P.cubensis grows wild across much of the world. In the wild it feeds on and fruits from the dung of mammals and usually produces small to medium-sized, light-brown fruiting bodies, though there is a lot of natural variation. It is the best-known, and perhaps most widely-used member of a genus of many species all known for producing the psychoactive substance, psilocybin. When people talk about “shrooms” or “magic mushrooms,” they usually mean one of the Psilocybes, most commonly P. cubensis.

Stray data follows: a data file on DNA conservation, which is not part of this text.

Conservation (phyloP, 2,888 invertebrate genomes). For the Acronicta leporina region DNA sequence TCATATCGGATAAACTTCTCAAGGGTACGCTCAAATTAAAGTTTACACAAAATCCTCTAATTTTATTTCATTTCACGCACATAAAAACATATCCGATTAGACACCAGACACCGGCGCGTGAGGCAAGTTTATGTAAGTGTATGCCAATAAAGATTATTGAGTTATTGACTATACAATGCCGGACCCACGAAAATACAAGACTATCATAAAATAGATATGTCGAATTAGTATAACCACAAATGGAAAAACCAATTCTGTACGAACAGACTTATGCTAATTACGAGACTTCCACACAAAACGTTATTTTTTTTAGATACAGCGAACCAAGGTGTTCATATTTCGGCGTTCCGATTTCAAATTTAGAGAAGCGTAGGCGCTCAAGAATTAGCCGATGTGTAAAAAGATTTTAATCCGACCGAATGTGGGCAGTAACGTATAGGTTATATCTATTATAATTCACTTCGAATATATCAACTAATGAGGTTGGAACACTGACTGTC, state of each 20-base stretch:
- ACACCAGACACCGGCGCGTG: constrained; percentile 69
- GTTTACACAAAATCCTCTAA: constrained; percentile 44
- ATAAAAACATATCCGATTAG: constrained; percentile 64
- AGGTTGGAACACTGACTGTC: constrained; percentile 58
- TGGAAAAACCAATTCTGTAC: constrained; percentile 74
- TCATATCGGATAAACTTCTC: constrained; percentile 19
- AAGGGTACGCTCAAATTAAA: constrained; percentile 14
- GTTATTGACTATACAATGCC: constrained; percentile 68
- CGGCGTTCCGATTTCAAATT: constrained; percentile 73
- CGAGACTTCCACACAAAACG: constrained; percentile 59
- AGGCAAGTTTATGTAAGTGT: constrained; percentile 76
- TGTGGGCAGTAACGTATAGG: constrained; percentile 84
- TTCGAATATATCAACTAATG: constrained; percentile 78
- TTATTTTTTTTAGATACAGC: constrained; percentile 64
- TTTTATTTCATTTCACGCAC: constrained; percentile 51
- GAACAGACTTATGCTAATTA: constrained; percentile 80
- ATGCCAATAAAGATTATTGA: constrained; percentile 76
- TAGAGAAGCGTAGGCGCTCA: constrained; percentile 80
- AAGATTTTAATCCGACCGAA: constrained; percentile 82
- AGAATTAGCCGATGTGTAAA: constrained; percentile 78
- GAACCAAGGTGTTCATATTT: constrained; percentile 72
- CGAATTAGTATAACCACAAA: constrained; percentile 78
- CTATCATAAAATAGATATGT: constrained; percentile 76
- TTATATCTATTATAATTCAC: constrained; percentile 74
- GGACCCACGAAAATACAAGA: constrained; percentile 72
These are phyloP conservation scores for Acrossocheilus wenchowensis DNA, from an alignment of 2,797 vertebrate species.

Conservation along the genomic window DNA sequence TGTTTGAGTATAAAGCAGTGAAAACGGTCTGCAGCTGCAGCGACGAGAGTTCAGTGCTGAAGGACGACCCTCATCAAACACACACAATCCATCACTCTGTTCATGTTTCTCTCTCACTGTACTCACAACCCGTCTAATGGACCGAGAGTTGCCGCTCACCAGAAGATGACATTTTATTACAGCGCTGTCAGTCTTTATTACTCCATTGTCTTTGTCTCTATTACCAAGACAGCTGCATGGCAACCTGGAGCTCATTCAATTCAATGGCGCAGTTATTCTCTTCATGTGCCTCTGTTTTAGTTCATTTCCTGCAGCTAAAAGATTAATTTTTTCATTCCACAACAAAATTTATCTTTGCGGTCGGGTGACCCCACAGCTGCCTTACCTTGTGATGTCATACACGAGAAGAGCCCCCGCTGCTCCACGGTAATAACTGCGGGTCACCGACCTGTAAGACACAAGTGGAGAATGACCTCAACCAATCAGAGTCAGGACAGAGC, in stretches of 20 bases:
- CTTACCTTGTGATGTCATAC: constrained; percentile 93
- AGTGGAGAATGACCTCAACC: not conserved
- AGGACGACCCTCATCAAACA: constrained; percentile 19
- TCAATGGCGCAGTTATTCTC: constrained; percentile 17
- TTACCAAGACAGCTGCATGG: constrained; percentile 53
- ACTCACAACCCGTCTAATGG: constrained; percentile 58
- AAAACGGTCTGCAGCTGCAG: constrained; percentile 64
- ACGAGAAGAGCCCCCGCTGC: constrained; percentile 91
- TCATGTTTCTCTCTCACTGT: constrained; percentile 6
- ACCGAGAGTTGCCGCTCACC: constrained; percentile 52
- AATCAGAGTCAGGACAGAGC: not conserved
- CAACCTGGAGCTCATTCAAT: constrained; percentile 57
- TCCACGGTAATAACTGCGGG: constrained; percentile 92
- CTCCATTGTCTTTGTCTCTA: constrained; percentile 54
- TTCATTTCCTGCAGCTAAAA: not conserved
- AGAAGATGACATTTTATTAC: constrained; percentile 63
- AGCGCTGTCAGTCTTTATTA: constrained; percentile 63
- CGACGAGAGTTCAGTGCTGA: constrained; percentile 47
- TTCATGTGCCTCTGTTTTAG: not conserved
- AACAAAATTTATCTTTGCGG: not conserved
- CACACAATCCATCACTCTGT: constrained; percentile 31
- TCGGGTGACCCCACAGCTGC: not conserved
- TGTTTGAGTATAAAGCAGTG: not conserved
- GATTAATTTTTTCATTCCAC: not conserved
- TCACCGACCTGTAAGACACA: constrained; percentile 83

The Psilocybe mushrooms can produce uncomfortable—more rarely, even dangerous—side effects, but use seems to be relatively safe, at least in the short-term. Health effects of long-term use have not been studied. There is some evidence that psilocybin may have medicinal use, but again there has not been a lot of research. The experience of using Psilocybes varies a lot, in part because users themselves vary, but the concentration of psilocybin varies, too, between species and sometimes between mushrooms of the same species. Some strains are known for their visuals, others are known for their body high, and some are known for the clarity or insight they bring, or for some other quality—though whether these differences are real seems unclear.